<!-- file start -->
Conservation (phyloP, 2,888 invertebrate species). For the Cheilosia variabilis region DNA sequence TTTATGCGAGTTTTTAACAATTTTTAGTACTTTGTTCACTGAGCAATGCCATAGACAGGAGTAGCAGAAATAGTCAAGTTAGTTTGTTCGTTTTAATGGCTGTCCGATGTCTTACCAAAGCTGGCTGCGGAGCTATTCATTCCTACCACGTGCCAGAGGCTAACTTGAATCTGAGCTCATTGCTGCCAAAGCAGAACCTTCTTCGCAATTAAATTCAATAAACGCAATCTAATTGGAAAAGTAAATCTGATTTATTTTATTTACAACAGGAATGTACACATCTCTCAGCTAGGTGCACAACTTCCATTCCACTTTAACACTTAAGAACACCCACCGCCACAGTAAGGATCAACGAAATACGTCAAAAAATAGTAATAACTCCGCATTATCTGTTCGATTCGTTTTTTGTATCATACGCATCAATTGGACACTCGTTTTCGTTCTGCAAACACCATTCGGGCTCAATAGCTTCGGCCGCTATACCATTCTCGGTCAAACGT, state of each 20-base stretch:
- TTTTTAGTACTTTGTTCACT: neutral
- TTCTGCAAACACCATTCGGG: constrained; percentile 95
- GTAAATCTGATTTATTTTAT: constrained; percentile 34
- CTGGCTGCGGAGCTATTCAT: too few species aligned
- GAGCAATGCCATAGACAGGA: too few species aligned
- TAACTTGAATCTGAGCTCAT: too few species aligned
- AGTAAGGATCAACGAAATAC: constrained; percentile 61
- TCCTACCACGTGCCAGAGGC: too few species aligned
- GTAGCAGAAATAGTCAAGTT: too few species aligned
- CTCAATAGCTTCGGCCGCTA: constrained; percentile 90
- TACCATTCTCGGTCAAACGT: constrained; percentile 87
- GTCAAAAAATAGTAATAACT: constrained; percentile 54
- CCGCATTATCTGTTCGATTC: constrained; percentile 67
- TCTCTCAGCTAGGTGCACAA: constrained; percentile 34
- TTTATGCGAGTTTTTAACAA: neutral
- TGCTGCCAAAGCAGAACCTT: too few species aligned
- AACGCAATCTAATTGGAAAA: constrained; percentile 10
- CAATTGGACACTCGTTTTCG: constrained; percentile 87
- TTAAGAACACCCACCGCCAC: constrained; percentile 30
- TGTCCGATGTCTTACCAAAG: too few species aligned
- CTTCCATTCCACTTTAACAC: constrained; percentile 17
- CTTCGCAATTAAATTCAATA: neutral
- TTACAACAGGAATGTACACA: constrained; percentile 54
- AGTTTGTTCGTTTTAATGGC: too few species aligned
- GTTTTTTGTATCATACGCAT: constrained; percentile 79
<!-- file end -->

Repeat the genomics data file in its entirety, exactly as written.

Conservation (phyloP, 2,888 invertebrate species). For the Cheilosia variabilis region DNA sequence TTTATGCGAGTTTTTAACAATTTTTAGTACTTTGTTCACTGAGCAATGCCATAGACAGGAGTAGCAGAAATAGTCAAGTTAGTTTGTTCGTTTTAATGGCTGTCCGATGTCTTACCAAAGCTGGCTGCGGAGCTATTCATTCCTACCACGTGCCAGAGGCTAACTTGAATCTGAGCTCATTGCTGCCAAAGCAGAACCTTCTTCGCAATTAAATTCAATAAACGCAATCTAATTGGAAAAGTAAATCTGATTTATTTTATTTACAACAGGAATGTACACATCTCTCAGCTAGGTGCACAACTTCCATTCCACTTTAACACTTAAGAACACCCACCGCCACAGTAAGGATCAACGAAATACGTCAAAAAATAGTAATAACTCCGCATTATCTGTTCGATTCGTTTTTTGTATCATACGCATCAATTGGACACTCGTTTTCGTTCTGCAAACACCATTCGGGCTCAATAGCTTCGGCCGCTATACCATTCTCGGTCAAACGT, state of each 20-base stretch:
- TTTTTAGTACTTTGTTCACT: neutral
- TTCTGCAAACACCATTCGGG: constrained; percentile 95
- GTAAATCTGATTTATTTTAT: constrained; percentile 34
- CTGGCTGCGGAGCTATTCAT: too few species aligned
- GAGCAATGCCATAGACAGGA: too few species aligned
- TAACTTGAATCTGAGCTCAT: too few species aligned
- AGTAAGGATCAACGAAATAC: constrained; percentile 61
- TCCTACCACGTGCCAGAGGC: too few species aligned
- GTAGCAGAAATAGTCAAGTT: too few species aligned
- CTCAATAGCTTCGGCCGCTA: constrained; percentile 90
- TACCATTCTCGGTCAAACGT: constrained; percentile 87
- GTCAAAAAATAGTAATAACT: constrained; percentile 54
- CCGCATTATCTGTTCGATTC: constrained; percentile 67
- TCTCTCAGCTAGGTGCACAA: constrained; percentile 34
- TTTATGCGAGTTTTTAACAA: neutral
- TGCTGCCAAAGCAGAACCTT: too few species aligned
- AACGCAATCTAATTGGAAAA: constrained; percentile 10
- CAATTGGACACTCGTTTTCG: constrained; percentile 87
- TTAAGAACACCCACCGCCAC: constrained; percentile 30
- TGTCCGATGTCTTACCAAAG: too few species aligned
- CTTCCATTCCACTTTAACAC: constrained; percentile 17
- CTTCGCAATTAAATTCAATA: neutral
- TTACAACAGGAATGTACACA: constrained; percentile 54
- AGTTTGTTCGTTTTAATGGC: too few species aligned
- GTTTTTTGTATCATACGCAT: constrained; percentile 79